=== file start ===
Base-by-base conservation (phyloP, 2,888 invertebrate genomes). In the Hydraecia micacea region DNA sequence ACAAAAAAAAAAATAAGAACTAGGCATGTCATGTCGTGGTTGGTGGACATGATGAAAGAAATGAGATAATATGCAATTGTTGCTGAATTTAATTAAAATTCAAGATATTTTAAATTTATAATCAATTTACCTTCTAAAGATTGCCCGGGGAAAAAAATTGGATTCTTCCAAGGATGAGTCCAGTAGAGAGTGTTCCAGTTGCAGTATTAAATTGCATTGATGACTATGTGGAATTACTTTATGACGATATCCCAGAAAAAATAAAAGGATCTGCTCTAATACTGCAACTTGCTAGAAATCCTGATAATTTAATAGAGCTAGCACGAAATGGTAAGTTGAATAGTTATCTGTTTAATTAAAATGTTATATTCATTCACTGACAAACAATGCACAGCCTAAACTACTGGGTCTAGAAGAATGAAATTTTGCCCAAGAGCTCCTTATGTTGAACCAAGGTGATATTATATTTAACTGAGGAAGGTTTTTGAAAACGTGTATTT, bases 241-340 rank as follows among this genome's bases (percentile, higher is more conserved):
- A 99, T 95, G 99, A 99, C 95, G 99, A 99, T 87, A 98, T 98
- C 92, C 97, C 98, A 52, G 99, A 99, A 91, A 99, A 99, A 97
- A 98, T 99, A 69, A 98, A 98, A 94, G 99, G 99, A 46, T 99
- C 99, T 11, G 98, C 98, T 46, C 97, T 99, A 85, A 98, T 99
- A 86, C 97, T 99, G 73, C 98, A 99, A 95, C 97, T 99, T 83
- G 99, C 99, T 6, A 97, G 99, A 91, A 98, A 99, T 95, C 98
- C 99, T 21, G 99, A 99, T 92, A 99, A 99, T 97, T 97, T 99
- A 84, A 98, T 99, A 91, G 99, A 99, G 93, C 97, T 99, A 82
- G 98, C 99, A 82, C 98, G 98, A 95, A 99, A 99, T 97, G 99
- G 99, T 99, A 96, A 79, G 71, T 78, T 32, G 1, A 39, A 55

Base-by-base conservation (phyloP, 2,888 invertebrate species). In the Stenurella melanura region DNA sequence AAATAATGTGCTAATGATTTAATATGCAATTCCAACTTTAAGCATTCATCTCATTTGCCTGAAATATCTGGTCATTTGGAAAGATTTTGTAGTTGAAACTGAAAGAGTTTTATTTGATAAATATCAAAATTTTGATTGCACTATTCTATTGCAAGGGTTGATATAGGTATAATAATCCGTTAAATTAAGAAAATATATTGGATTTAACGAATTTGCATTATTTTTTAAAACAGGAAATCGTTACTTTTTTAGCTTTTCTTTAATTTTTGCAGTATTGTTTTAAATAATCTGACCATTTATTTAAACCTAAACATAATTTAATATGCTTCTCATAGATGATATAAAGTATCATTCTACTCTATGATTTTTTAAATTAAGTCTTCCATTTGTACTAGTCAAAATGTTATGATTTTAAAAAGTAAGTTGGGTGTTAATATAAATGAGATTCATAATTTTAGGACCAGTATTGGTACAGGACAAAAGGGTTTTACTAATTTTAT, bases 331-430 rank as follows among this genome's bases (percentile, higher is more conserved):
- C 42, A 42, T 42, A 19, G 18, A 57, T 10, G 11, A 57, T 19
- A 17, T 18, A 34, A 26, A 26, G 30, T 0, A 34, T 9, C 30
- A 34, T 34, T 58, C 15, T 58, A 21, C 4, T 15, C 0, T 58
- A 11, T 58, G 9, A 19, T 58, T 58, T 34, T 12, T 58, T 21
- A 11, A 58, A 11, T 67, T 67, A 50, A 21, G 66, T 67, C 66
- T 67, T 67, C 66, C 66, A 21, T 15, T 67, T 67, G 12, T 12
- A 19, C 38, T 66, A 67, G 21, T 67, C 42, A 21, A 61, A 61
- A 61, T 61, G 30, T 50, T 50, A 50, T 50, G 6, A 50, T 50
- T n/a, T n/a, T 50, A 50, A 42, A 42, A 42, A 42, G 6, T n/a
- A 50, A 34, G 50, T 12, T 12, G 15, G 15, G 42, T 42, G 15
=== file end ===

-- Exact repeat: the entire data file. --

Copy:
Base-by-base conservation (phyloP, 2,888 invertebrate genomes). In the Hydraecia micacea region DNA sequence ACAAAAAAAAAAATAAGAACTAGGCATGTCATGTCGTGGTTGGTGGACATGATGAAAGAAATGAGATAATATGCAATTGTTGCTGAATTTAATTAAAATTCAAGATATTTTAAATTTATAATCAATTTACCTTCTAAAGATTGCCCGGGGAAAAAAATTGGATTCTTCCAAGGATGAGTCCAGTAGAGAGTGTTCCAGTTGCAGTATTAAATTGCATTGATGACTATGTGGAATTACTTTATGACGATATCCCAGAAAAAATAAAAGGATCTGCTCTAATACTGCAACTTGCTAGAAATCCTGATAATTTAATAGAGCTAGCACGAAATGGTAAGTTGAATAGTTATCTGTTTAATTAAAATGTTATATTCATTCACTGACAAACAATGCACAGCCTAAACTACTGGGTCTAGAAGAATGAAATTTTGCCCAAGAGCTCCTTATGTTGAACCAAGGTGATATTATATTTAACTGAGGAAGGTTTTTGAAAACGTGTATTT, bases 241-340 rank as follows among this genome's bases (percentile, higher is more conserved):
- A 99, T 95, G 99, A 99, C 95, G 99, A 99, T 87, A 98, T 98
- C 92, C 97, C 98, A 52, G 99, A 99, A 91, A 99, A 99, A 97
- A 98, T 99, A 69, A 98, A 98, A 94, G 99, G 99, A 46, T 99
- C 99, T 11, G 98, C 98, T 46, C 97, T 99, A 85, A 98, T 99
- A 86, C 97, T 99, G 73, C 98, A 99, A 95, C 97, T 99, T 83
- G 99, C 99, T 6, A 97, G 99, A 91, A 98, A 99, T 95, C 98
- C 99, T 21, G 99, A 99, T 92, A 99, A 99, T 97, T 97, T 99
- A 84, A 98, T 99, A 91, G 99, A 99, G 93, C 97, T 99, A 82
- G 98, C 99, A 82, C 98, G 98, A 95, A 99, A 99, T 97, G 99
- G 99, T 99, A 96, A 79, G 71, T 78, T 32, G 1, A 39, A 55

Base-by-base conservation (phyloP, 2,888 invertebrate species). In the Stenurella melanura region DNA sequence AAATAATGTGCTAATGATTTAATATGCAATTCCAACTTTAAGCATTCATCTCATTTGCCTGAAATATCTGGTCATTTGGAAAGATTTTGTAGTTGAAACTGAAAGAGTTTTATTTGATAAATATCAAAATTTTGATTGCACTATTCTATTGCAAGGGTTGATATAGGTATAATAATCCGTTAAATTAAGAAAATATATTGGATTTAACGAATTTGCATTATTTTTTAAAACAGGAAATCGTTACTTTTTTAGCTTTTCTTTAATTTTTGCAGTATTGTTTTAAATAATCTGACCATTTATTTAAACCTAAACATAATTTAATATGCTTCTCATAGATGATATAAAGTATCATTCTACTCTATGATTTTTTAAATTAAGTCTTCCATTTGTACTAGTCAAAATGTTATGATTTTAAAAAGTAAGTTGGGTGTTAATATAAATGAGATTCATAATTTTAGGACCAGTATTGGTACAGGACAAAAGGGTTTTACTAATTTTAT, bases 331-430 rank as follows among this genome's bases (percentile, higher is more conserved):
- C 42, A 42, T 42, A 19, G 18, A 57, T 10, G 11, A 57, T 19
- A 17, T 18, A 34, A 26, A 26, G 30, T 0, A 34, T 9, C 30
- A 34, T 34, T 58, C 15, T 58, A 21, C 4, T 15, C 0, T 58
- A 11, T 58, G 9, A 19, T 58, T 58, T 34, T 12, T 58, T 21
- A 11, A 58, A 11, T 67, T 67, A 50, A 21, G 66, T 67, C 66
- T 67, T 67, C 66, C 66, A 21, T 15, T 67, T 67, G 12, T 12
- A 19, C 38, T 66, A 67, G 21, T 67, C 42, A 21, A 61, A 61
- A 61, T 61, G 30, T 50, T 50, A 50, T 50, G 6, A 50, T 50
- T n/a, T n/a, T 50, A 50, A 42, A 42, A 42, A 42, G 6, T n/a
- A 50, A 34, G 50, T 12, T 12, G 15, G 15, G 42, T 42, G 15